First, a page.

Updated: Nov 14
Whether we’re talking about improving performance at work or raising children, resilience is a hot topic that everyone wants to learn more about—and for good reason. Resilience is the ability to adapt and overcome in the face of adversity, stress, and trauma, and it’s a skill that has an immense impact on us and those around us.
In honor of Foster Care Awareness Month, we’re going to explore how we can support resilience in one of the most vulnerable populations in the US: foster kids.
Foster Care and Resilience
In the United States, over 400,000 children find themselves navigating a uniquely challenging path—one marked by the complexities and trauma of the foster care system.
For all young people, formative experiences significantly shape development, and foster children are no exception. Foster care shapes and influences various aspects of the children’s lives it plays a part in, and if you’ve ever spoken to a former foster kid about their experiences, it’s likely you already know the ways in which foster care negatively impacts children.
By exploring the topic of foster care and child development through a trauma-informed lens, we will recognize the profound impact that early experiences can have on children’s growth and well-being and discover how to nurture resilience in this vulnerable population.
The Impact of Trauma on Children in Foster Care
Foster care is an inherently traumatic experience for young children. Separating a child from their home is never an ideal situation, and in cases where separation is considered to be in the best interest of the child, their home life was likely traumatic as well.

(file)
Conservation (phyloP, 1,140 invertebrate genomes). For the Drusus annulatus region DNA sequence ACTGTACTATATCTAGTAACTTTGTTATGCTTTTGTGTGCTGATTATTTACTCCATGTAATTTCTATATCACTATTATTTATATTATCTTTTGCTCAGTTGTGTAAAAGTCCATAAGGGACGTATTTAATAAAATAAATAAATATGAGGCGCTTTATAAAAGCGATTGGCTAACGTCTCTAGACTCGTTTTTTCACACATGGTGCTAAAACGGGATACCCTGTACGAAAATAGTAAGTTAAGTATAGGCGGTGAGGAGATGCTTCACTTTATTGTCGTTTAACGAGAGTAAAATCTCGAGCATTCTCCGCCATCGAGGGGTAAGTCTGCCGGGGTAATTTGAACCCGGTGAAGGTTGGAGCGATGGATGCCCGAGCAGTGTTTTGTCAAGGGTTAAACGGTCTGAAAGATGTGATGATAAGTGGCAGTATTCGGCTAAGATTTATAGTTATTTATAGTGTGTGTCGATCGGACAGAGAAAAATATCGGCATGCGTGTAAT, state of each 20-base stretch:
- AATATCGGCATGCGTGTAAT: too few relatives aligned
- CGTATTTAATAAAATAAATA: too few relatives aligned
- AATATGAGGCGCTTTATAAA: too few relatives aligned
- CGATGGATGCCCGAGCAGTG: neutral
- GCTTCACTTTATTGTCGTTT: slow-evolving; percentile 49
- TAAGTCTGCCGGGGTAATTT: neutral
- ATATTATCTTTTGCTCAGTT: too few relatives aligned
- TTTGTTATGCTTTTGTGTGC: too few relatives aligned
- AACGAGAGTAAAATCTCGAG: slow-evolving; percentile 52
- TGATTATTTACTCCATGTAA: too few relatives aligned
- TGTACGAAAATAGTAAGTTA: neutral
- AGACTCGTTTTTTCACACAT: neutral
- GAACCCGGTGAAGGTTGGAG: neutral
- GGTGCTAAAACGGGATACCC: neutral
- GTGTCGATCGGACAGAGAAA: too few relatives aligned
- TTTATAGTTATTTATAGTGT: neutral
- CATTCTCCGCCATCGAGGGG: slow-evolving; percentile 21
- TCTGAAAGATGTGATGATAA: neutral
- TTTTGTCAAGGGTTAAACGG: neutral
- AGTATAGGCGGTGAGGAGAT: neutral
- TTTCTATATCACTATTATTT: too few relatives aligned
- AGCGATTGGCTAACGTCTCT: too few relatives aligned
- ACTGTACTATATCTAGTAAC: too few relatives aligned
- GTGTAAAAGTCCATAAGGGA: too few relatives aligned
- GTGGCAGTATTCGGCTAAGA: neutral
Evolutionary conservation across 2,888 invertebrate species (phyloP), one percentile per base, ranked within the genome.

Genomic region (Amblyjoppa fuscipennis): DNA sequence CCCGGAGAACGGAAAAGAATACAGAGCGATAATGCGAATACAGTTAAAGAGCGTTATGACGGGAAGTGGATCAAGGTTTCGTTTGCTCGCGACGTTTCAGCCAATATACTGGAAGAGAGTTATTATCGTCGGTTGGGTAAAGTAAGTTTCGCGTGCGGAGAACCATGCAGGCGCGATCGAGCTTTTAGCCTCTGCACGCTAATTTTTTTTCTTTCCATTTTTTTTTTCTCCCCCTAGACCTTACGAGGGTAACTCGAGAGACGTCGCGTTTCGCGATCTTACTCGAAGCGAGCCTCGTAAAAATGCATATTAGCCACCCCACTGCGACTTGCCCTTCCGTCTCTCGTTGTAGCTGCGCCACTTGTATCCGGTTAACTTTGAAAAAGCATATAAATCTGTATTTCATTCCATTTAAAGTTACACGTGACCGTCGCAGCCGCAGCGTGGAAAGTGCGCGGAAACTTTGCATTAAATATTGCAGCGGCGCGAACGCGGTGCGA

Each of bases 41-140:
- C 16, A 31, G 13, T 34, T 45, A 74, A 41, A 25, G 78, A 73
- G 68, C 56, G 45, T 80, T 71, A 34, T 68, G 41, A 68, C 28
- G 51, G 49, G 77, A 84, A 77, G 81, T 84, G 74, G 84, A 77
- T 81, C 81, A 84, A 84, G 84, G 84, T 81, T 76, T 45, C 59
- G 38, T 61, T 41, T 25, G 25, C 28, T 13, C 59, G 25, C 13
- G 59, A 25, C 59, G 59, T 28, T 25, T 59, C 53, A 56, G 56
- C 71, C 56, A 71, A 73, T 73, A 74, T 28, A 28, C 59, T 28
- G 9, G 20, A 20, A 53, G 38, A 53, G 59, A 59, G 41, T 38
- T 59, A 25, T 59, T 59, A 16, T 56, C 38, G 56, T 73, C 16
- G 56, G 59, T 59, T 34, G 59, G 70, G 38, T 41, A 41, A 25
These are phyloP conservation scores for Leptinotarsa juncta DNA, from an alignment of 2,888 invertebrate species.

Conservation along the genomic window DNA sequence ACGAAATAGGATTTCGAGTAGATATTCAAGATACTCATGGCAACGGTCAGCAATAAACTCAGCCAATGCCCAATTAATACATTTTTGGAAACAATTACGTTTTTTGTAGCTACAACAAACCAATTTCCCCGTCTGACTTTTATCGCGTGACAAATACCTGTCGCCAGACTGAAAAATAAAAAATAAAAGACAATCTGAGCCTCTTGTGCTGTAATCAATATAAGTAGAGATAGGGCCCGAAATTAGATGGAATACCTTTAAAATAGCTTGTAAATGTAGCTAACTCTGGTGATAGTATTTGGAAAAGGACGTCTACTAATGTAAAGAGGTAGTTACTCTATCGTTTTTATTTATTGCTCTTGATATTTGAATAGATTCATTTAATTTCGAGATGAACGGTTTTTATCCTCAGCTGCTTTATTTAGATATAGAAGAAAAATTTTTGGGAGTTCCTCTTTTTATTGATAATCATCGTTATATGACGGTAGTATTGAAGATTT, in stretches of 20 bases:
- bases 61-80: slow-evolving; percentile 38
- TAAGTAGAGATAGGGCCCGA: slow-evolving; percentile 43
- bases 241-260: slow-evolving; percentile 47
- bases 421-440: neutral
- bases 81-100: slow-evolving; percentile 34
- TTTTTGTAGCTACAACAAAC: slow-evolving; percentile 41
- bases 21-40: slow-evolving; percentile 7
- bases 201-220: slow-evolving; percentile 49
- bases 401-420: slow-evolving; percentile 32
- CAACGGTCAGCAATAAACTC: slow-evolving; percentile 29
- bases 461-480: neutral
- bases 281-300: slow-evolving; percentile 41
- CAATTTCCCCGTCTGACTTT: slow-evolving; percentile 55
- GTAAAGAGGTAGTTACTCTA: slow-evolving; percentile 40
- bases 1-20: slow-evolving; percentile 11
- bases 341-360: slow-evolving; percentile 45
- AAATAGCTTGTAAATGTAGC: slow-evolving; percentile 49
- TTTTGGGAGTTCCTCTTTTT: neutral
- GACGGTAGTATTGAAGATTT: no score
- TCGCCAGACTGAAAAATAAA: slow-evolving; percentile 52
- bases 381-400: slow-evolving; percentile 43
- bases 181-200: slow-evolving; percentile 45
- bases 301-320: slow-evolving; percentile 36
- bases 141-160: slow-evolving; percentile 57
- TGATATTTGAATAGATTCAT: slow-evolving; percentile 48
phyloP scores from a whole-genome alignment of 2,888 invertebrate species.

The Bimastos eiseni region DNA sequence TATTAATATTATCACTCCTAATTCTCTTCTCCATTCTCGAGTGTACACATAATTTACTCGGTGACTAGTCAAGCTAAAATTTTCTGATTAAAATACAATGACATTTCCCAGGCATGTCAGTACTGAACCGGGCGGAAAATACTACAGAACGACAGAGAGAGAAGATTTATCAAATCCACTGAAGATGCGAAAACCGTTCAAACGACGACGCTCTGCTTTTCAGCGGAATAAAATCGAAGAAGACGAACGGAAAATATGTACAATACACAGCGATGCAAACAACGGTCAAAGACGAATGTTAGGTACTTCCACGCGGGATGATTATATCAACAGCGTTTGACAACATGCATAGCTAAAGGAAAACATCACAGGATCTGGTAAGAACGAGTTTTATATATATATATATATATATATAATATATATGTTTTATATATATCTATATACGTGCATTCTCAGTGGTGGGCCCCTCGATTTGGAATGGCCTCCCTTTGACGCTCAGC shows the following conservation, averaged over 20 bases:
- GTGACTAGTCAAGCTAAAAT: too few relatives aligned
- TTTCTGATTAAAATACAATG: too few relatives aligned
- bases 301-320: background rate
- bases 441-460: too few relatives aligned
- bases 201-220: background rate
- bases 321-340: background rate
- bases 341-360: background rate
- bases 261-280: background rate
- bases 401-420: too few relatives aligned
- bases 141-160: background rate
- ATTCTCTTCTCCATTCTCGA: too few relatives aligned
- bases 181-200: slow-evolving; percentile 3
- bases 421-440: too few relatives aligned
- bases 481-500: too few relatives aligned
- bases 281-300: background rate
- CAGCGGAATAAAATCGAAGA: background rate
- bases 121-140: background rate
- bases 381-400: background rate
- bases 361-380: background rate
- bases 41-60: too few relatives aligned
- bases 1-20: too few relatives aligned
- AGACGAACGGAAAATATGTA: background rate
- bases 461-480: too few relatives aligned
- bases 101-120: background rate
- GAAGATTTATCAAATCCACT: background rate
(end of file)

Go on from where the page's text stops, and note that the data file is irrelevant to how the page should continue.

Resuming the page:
Early trauma impacts child development, and foster care children often struggle with:
Memory and focus. Trauma can affect cognitive development, which later presents personal challenges in school or work.
Language development. Young children with limited exposure to consistent language models, books, or social situations often struggle to read and learn language compared to their peers.
Attachment and trust. Foster kids often have insecure attachments in their relationships, which can later affect their ability to make and keep friends.
Social skills. When children grow up without secure attachments, they often struggle in social situations. Social-emotional skills develop after basic needs are met.
Self-esteem. Foster children often feel as if they don’t belong, which can greatly impact their self-esteem and mental health.
Academic performance. Foster care often disrupts children’s education directly through moving, and the trauma of foster care can further impact a child’s performance.
Physical health. Many foster kids don’t receive adequate access to healthcare, such as regular check-ups, necessary treatments, and medications.
In many settings, when people meet foster children, they are quick to dismiss them and define them by these negative qualities. Rather than see these children as “bad” because of their grades, health, or abilities, we must actively use a trauma-informed lens that sees them as suffering and resilient.
A Stable Foundation for Foster Kids
Foster care children often face frequent placement changes that disrupt their sense of stability and security. Many children also have little to no belongings, which means the comfort of familiarity is often absent. This lack of consistency and stability deeply affects foster children, which is why actively working to combat instability in their lives can make a significant impact.